Beautiful Souls: Saying No, Breaking Ranks, and Heeding the Voice of Conscience in Dark Times

Beautiful Souls: Saying No, Breaking Ranks, and Heeding the Voice of Conscience in Dark Times

by Eyal Press
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Overview

Beautiful Souls: Saying No, Breaking Ranks, and Heeding the Voice of Conscience in Dark Times by Eyal Press

On the Swiss border with Austria in 1938, a police captain refuses to enforce a law barring Jewish refugees from entering his country. In the Balkans half a century later, a Serb from the war-blasted city of Vukovar defies his superiors in order to save the lives of Croats. At the height of the Second Intifada, a member of Israel's most elite military unit informs his commander he doesn't want to serve in the occupied territories.

Fifty years after Hannah Arendt examined the dynamics of conformity in her seminal account of the Eichmann trial, Beautiful Souls explores the flipside of the banality of evil, mapping out what impels ordinary people to defy the sway of authority and convention. Through the dramatic stories of unlikely resisters who feel the flicker of conscience when thrust into morally compromising situations, Eyal Press shows that the boldest acts of dissent are often carried out not by radicals seeking to overthrow the system but by true believers who cling with unusual fierceness to their convictions. Drawing on groundbreaking research by moral psychologists and neuroscientists, Beautiful Souls culminates with the story of a financial industry whistleblower who loses her job after refusing to sell a toxic product she rightly suspects is being misleadingly advertised. At a time of economic calamity and political unrest, this deeply reported work of narrative journalism examines the choices and dilemmas we all face when our principles collide with the loyalties we harbor and the duties we are expected to fulfill.

Product Details

ISBN-13: 9780374143428
Publisher: Farrar, Straus and Giroux
Publication date: 02/14/2012
Pages: 208
Product dimensions: 5.70(w) x 8.40(h) x 0.90(d)

About the Author

Eyal Press is an author and journalist based in New York.  His work has appeared in the New York Review of Books, The New York Times Magazine, The Nation, The Raritan Review and numerous other publications.  A 2011 Schwartz fellow at the New America Foundation, he is the author of Absolute Convictions, and a past recipient of the James Aronson Award for Social Justice Journalism.

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Beautiful Souls: Saying No, Breaking Ranks, and Heeding the Voice of Conscience in Dark Times 3.6 out of 5 based on 0 ratings. 7 reviews.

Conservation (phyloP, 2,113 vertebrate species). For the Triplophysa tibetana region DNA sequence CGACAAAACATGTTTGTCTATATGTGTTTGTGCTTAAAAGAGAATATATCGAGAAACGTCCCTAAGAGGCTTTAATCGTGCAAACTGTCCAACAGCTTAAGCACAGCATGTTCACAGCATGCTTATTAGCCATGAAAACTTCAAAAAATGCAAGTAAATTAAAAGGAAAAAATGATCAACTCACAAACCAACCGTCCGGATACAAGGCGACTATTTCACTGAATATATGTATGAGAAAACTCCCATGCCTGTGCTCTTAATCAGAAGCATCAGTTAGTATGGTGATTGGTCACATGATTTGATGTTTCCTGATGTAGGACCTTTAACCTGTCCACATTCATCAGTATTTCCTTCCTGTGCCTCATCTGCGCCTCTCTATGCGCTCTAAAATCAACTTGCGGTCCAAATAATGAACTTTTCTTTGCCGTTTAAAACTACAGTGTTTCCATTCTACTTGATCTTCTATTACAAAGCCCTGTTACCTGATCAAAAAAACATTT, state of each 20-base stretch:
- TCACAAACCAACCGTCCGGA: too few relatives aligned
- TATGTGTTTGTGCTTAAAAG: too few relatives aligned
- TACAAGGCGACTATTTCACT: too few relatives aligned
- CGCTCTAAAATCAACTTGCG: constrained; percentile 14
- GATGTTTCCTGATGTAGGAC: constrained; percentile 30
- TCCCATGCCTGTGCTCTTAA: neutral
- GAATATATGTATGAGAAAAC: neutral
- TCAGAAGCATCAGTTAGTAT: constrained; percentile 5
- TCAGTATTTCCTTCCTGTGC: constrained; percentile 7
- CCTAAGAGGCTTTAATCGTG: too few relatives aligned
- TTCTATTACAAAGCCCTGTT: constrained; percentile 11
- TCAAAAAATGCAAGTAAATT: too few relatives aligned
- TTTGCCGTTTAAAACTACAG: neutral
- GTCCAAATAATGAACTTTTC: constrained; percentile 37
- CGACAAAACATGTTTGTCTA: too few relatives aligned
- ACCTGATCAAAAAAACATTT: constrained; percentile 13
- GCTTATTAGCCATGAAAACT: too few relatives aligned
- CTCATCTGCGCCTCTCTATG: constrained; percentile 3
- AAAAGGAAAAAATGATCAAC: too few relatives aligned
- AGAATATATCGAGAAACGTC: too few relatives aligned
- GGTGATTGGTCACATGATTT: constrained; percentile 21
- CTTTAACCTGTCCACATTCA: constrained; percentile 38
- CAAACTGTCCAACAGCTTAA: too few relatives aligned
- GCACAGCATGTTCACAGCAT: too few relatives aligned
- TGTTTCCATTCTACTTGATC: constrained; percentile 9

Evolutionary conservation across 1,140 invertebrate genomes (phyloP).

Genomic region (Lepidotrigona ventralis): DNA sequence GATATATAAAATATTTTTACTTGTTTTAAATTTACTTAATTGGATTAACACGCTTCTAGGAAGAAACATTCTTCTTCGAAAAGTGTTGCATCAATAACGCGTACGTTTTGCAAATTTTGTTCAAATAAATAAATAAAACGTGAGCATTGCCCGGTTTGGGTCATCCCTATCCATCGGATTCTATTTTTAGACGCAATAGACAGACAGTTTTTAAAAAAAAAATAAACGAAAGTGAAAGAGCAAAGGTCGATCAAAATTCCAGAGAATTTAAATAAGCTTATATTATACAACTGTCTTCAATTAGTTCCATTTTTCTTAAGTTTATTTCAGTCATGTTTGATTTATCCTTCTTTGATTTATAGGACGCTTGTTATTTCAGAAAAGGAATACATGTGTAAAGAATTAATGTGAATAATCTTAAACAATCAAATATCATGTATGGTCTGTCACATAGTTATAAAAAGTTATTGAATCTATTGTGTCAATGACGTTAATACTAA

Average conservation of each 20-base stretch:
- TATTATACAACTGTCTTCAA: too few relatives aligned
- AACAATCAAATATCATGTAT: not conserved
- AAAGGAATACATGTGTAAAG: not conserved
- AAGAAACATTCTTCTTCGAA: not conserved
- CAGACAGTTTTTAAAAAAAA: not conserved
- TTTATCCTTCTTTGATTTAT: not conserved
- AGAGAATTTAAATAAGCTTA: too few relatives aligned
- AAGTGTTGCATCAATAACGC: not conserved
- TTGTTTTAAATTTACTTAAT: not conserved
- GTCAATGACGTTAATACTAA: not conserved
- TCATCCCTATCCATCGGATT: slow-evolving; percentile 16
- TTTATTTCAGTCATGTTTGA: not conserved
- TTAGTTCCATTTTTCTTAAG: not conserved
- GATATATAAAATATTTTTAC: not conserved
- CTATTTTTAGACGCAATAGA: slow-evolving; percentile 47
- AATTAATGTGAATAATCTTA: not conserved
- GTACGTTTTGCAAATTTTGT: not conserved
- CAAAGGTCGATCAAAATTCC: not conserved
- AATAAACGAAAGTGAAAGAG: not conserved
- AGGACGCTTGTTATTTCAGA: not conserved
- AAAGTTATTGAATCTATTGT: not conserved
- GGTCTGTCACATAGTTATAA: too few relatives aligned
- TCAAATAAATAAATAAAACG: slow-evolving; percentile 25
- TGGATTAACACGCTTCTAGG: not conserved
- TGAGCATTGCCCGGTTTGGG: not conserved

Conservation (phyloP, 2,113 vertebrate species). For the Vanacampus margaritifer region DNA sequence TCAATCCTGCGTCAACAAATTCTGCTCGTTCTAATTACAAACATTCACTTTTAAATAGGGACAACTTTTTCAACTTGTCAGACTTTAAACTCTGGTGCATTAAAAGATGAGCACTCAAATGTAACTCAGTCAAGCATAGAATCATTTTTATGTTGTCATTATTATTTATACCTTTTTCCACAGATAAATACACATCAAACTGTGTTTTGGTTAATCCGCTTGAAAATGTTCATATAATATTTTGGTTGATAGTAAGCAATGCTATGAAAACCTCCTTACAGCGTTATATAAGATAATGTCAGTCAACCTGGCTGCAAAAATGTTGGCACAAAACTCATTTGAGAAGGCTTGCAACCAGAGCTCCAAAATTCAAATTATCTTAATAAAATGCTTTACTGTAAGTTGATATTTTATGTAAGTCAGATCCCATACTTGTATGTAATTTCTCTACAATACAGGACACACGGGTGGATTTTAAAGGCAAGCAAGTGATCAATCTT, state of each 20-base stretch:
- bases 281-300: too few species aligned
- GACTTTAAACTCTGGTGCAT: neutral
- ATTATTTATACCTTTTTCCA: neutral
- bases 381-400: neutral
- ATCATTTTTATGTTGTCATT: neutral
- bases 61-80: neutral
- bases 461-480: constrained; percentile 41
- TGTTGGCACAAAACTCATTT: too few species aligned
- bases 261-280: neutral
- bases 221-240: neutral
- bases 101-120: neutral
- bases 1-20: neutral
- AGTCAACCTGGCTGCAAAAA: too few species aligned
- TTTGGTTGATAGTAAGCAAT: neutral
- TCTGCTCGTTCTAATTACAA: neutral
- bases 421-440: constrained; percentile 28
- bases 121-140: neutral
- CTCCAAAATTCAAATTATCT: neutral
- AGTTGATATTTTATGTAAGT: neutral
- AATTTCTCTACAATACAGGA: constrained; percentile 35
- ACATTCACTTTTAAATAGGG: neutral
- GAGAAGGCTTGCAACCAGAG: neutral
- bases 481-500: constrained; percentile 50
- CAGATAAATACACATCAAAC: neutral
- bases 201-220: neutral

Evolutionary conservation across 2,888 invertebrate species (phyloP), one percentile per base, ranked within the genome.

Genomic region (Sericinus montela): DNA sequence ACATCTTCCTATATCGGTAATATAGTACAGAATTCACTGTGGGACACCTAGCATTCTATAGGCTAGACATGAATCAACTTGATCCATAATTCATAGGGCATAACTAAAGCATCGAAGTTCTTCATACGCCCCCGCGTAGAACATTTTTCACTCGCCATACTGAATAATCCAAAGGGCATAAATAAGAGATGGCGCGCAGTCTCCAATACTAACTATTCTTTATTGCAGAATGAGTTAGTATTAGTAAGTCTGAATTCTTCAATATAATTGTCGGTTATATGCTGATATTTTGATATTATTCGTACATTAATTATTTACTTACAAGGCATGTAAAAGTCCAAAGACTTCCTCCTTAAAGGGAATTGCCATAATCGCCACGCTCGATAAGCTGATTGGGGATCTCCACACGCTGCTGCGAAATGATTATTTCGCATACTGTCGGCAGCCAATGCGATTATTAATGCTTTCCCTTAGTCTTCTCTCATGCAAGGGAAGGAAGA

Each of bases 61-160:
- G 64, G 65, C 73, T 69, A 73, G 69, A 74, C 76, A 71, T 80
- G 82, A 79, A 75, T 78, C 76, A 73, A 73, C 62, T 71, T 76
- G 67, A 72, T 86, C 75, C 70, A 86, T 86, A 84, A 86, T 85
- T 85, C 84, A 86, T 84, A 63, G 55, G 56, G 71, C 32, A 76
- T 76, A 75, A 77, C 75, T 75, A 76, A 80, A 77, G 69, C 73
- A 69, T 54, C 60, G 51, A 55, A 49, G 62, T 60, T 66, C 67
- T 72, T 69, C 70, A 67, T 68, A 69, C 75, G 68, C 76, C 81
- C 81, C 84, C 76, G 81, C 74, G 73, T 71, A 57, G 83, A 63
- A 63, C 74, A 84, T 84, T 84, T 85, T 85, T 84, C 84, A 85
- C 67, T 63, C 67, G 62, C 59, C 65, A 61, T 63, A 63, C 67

Anonymous More than 1 year ago
sok More than 1 year ago
After Chris Hayes gave it such a great review on his program, I had to read it--he was right! Well written and very interesting. The four individuals written about from different backgrounds, countries and time periods were great examples of how some people choose to apply their values of right and wrong to do the right thing. Even though it is not written from a religious perspective, it still reinforced what I have learned about the saints and/or martyrs from Roman times to the present--Mother Teresa, Damien of Molokai, the Irish Catholics in England, the Catholics during the Jacobin Revolution in France, the martyrs of Nagasaki, slaves in America, Native Americans, The Holocaust and so on. I could especially relate to the last person who stood up to her employer and tried to expose their financial wrongdoings to their investors.
Anonymous More than 1 year ago
Anonymous More than 1 year ago
excellent study of frequently ignored issue of what makes ordinary people risk greatly for strangers. Unsettling, thoughtful, hard to put down.
Anonymous More than 1 year ago
Anonymous More than 1 year ago
Fresh look at topic
ordinary1 More than 1 year ago
Mr. Press is initially astonished that his subjects are not the rebellious intellectuals he imagined them to be but rather quiet people leading ordinary lives. Why is that Mr. Press? Your comment smacks of elitist snobbery to me. Astonished to actually realize that "ordinary" people have class, decency and ethics? Memo to Eyal Press: "Ordinary" people have far more sense of what's right and wrong than a plethora of warehouses full of "intellectual academics." But I gather that's too hard to comprehend from your throne high up in your ivory tower. Thank God for the "ordinary" people of the world.